As time goes on, I find that I have more respect, in general, for our own advanced amateurs, people like DL, JB, TL, etc., than I do for many so-called professionals. It is getting to the point where I do not believe some of these PhDs know which way is up or could operate a telescope on their own. And our popularisers have fallen greatly in quality and act in the way necessary to achieve some measure of fame, which is sad.

Edited by Glen A W (11/29/13 01:38 PM)


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JustaBoy
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Re: ISON will survive! new [Re: Glen A W]
      #6223539 - 11/29/13 02:27 PM

- Way to go Glen!

Keep the Faith!

-Chuck


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jwaldo
Smart Mime
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Reged: 04/26/04

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Re: ISON will survive! new [Re: JustaBoy]
      #6223563 - 11/29/13 02:44 PM

To heck with ISON, I'm not sure I'm going to survive all this back and forth! Such an emotional roller coaster...

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Rick Woods
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Re: ISON will survive! new [Re: Glen A W]
      #6223582 - 11/29/13 02:52 PM

Quote:

I will gloat because I was right. And, I was using my brain, what little there is of it, rather than just guessing.




Brain and brain! - What is brain??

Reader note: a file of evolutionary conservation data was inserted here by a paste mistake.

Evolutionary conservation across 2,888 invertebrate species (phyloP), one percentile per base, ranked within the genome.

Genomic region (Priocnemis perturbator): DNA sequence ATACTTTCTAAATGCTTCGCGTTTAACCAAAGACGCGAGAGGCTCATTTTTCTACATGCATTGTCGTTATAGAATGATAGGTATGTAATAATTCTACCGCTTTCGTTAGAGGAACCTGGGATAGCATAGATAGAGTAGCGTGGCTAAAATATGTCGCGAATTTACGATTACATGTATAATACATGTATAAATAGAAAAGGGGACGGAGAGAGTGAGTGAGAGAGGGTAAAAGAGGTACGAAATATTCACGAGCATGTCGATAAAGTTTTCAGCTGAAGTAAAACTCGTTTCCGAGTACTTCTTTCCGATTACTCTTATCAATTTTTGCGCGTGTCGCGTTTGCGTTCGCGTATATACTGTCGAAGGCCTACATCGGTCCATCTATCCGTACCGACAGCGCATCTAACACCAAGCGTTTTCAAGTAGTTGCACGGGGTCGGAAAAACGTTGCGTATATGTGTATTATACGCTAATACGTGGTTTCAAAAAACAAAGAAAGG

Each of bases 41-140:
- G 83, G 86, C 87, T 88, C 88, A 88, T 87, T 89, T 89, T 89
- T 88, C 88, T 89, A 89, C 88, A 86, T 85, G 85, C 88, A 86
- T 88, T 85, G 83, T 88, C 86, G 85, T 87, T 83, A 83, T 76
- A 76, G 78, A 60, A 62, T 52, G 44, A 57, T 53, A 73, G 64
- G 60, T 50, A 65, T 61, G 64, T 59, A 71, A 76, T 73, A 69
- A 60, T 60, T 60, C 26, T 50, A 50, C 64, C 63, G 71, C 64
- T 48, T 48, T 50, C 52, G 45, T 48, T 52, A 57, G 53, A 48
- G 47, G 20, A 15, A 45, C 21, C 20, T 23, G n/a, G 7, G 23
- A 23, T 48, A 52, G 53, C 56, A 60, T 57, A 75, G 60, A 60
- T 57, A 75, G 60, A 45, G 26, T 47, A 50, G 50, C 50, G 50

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star dropModerator
contra contrail
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Reged: 02/02/08

Loc: Snow Plop, WNY
Re: ISON will survive! new [Re: jwaldo]
      #6223587 - 11/29/13 02:54 PM

Just a reminder.
From the Cloudy Nights' terms of service:

Posting of NASA/NOAA images and the images of other government agencies is permitted in context provided the following conditions are met: 1) The respective agency permits that sort of use for the photo, 2) the photo is clearly labeled/credited, and 3) a link is provided to the site from which the photo was obtained.

With all of the excitement going on now I will merely state that the images of ISON and the occulted sun in this thread were from NASA and the SOHO observatory. Since the NASA site won't respond for me I cannot provide a link.


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Dave Mitsky
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Reged: 04/08/02

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Re: ISON will survive! new [Re: star drop]
      #6224398 - 11/29/13 11:28 PM

Things do not look very promising.

November 29, 10:30 p.m. EST: A fading ghost. At 19:54 UT Filip Fratev (Bulgarian Acadamy of Sciences) wrote, "ISON [has] started to fade.... [In] the last four hours it faded by more than 2 magnitudes and obviously is less bright... I estimated the comet to be between 2.6 and 3.1 magnitude now."

Four hours later Karl Battams of the Comet ISON Observing Campaign tweeted, "We can't tell if #ISON is in one piece or many. It's about mag 5 now and fading."


http://www.skyandtelescope.com/observing/home/Comet-ISON-Updates-193909261.html

That's much fainter than the revised IAU magnitude figure for today's UT date.